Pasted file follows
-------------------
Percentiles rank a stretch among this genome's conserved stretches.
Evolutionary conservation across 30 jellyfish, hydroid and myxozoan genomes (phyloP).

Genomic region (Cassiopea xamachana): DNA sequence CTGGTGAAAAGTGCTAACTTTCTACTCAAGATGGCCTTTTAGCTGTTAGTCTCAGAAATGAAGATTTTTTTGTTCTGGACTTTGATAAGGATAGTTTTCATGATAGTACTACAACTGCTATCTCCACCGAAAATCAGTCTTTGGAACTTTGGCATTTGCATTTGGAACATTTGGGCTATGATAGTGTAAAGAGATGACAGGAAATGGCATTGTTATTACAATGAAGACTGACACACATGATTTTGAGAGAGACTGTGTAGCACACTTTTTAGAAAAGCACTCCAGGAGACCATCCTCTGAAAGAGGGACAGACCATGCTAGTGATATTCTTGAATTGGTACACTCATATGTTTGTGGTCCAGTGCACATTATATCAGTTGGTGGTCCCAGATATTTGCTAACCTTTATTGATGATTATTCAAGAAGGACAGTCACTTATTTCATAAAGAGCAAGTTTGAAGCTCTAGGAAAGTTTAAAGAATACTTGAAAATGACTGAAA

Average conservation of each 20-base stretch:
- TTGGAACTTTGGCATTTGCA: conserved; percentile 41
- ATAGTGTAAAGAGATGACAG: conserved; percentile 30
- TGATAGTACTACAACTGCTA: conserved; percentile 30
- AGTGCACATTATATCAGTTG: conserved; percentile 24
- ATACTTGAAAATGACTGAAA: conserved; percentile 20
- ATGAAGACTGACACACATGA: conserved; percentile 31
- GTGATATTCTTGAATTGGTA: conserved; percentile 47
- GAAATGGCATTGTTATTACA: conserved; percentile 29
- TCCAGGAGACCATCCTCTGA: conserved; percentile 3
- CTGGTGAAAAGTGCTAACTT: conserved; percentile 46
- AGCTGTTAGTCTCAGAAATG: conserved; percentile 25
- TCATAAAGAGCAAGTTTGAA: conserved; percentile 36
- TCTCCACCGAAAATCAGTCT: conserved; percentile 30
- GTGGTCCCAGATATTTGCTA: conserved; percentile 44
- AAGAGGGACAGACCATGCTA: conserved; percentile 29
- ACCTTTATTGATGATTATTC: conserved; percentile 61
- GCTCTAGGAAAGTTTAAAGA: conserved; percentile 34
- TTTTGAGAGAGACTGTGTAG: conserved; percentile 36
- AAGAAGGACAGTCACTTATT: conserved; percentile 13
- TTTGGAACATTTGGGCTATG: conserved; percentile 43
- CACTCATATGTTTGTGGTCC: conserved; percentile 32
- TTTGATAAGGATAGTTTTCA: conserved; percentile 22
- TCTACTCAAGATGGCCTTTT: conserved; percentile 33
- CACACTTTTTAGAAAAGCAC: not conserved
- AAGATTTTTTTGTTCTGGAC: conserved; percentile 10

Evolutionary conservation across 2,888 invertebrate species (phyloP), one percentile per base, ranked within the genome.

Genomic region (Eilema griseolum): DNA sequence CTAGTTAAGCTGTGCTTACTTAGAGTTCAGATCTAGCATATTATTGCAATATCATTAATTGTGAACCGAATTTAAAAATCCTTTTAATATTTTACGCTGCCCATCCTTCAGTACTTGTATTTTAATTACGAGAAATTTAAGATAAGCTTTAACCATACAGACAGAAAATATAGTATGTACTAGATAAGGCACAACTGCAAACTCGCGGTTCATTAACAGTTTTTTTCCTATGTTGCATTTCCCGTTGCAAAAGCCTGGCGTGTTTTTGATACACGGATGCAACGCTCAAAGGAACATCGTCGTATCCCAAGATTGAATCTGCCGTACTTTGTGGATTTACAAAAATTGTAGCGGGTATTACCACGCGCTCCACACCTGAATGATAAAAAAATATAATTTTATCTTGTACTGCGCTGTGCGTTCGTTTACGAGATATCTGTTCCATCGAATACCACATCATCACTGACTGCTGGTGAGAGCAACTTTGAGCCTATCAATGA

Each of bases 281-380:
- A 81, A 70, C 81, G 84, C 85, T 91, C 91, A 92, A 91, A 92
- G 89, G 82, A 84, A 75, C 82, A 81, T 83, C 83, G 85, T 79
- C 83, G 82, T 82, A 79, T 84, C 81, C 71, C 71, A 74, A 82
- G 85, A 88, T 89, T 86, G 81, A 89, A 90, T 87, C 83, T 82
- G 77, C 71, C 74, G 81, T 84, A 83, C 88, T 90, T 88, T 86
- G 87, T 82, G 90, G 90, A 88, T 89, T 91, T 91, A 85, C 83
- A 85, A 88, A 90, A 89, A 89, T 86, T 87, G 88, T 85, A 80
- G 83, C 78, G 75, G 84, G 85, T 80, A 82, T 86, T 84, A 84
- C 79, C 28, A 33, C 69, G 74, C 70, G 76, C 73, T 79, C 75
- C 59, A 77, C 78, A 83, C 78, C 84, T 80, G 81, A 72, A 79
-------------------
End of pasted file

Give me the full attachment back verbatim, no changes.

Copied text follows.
Percentiles rank a stretch among this genome's conserved stretches.
Evolutionary conservation across 30 jellyfish, hydroid and myxozoan genomes (phyloP).

Genomic region (Cassiopea xamachana): DNA sequence CTGGTGAAAAGTGCTAACTTTCTACTCAAGATGGCCTTTTAGCTGTTAGTCTCAGAAATGAAGATTTTTTTGTTCTGGACTTTGATAAGGATAGTTTTCATGATAGTACTACAACTGCTATCTCCACCGAAAATCAGTCTTTGGAACTTTGGCATTTGCATTTGGAACATTTGGGCTATGATAGTGTAAAGAGATGACAGGAAATGGCATTGTTATTACAATGAAGACTGACACACATGATTTTGAGAGAGACTGTGTAGCACACTTTTTAGAAAAGCACTCCAGGAGACCATCCTCTGAAAGAGGGACAGACCATGCTAGTGATATTCTTGAATTGGTACACTCATATGTTTGTGGTCCAGTGCACATTATATCAGTTGGTGGTCCCAGATATTTGCTAACCTTTATTGATGATTATTCAAGAAGGACAGTCACTTATTTCATAAAGAGCAAGTTTGAAGCTCTAGGAAAGTTTAAAGAATACTTGAAAATGACTGAAA

Average conservation of each 20-base stretch:
- TTGGAACTTTGGCATTTGCA: conserved; percentile 41
- ATAGTGTAAAGAGATGACAG: conserved; percentile 30
- TGATAGTACTACAACTGCTA: conserved; percentile 30
- AGTGCACATTATATCAGTTG: conserved; percentile 24
- ATACTTGAAAATGACTGAAA: conserved; percentile 20
- ATGAAGACTGACACACATGA: conserved; percentile 31
- GTGATATTCTTGAATTGGTA: conserved; percentile 47
- GAAATGGCATTGTTATTACA: conserved; percentile 29
- TCCAGGAGACCATCCTCTGA: conserved; percentile 3
- CTGGTGAAAAGTGCTAACTT: conserved; percentile 46
- AGCTGTTAGTCTCAGAAATG: conserved; percentile 25
- TCATAAAGAGCAAGTTTGAA: conserved; percentile 36
- TCTCCACCGAAAATCAGTCT: conserved; percentile 30
- GTGGTCCCAGATATTTGCTA: conserved; percentile 44
- AAGAGGGACAGACCATGCTA: conserved; percentile 29
- ACCTTTATTGATGATTATTC: conserved; percentile 61
- GCTCTAGGAAAGTTTAAAGA: conserved; percentile 34
- TTTTGAGAGAGACTGTGTAG: conserved; percentile 36
- AAGAAGGACAGTCACTTATT: conserved; percentile 13
- TTTGGAACATTTGGGCTATG: conserved; percentile 43
- CACTCATATGTTTGTGGTCC: conserved; percentile 32
- TTTGATAAGGATAGTTTTCA: conserved; percentile 22
- TCTACTCAAGATGGCCTTTT: conserved; percentile 33
- CACACTTTTTAGAAAAGCAC: not conserved
- AAGATTTTTTTGTTCTGGAC: conserved; percentile 10

Evolutionary conservation across 2,888 invertebrate species (phyloP), one percentile per base, ranked within the genome.

Genomic region (Eilema griseolum): DNA sequence CTAGTTAAGCTGTGCTTACTTAGAGTTCAGATCTAGCATATTATTGCAATATCATTAATTGTGAACCGAATTTAAAAATCCTTTTAATATTTTACGCTGCCCATCCTTCAGTACTTGTATTTTAATTACGAGAAATTTAAGATAAGCTTTAACCATACAGACAGAAAATATAGTATGTACTAGATAAGGCACAACTGCAAACTCGCGGTTCATTAACAGTTTTTTTCCTATGTTGCATTTCCCGTTGCAAAAGCCTGGCGTGTTTTTGATACACGGATGCAACGCTCAAAGGAACATCGTCGTATCCCAAGATTGAATCTGCCGTACTTTGTGGATTTACAAAAATTGTAGCGGGTATTACCACGCGCTCCACACCTGAATGATAAAAAAATATAATTTTATCTTGTACTGCGCTGTGCGTTCGTTTACGAGATATCTGTTCCATCGAATACCACATCATCACTGACTGCTGGTGAGAGCAACTTTGAGCCTATCAATGA

Each of bases 281-380:
- A 81, A 70, C 81, G 84, C 85, T 91, C 91, A 92, A 91, A 92
- G 89, G 82, A 84, A 75, C 82, A 81, T 83, C 83, G 85, T 79
- C 83, G 82, T 82, A 79, T 84, C 81, C 71, C 71, A 74, A 82
- G 85, A 88, T 89, T 86, G 81, A 89, A 90, T 87, C 83, T 82
- G 77, C 71, C 74, G 81, T 84, A 83, C 88, T 90, T 88, T 86
- G 87, T 82, G 90, G 90, A 88, T 89, T 91, T 91, A 85, C 83
- A 85, A 88, A 90, A 89, A 89, T 86, T 87, G 88, T 85, A 80
- G 83, C 78, G 75, G 84, G 85, T 80, A 82, T 86, T 84, A 84
- C 79, C 28, A 33, C 69, G 74, C 70, G 76, C 73, T 79, C 75
- C 59, A 77, C 78, A 83, C 78, C 84, T 80, G 81, A 72, A 79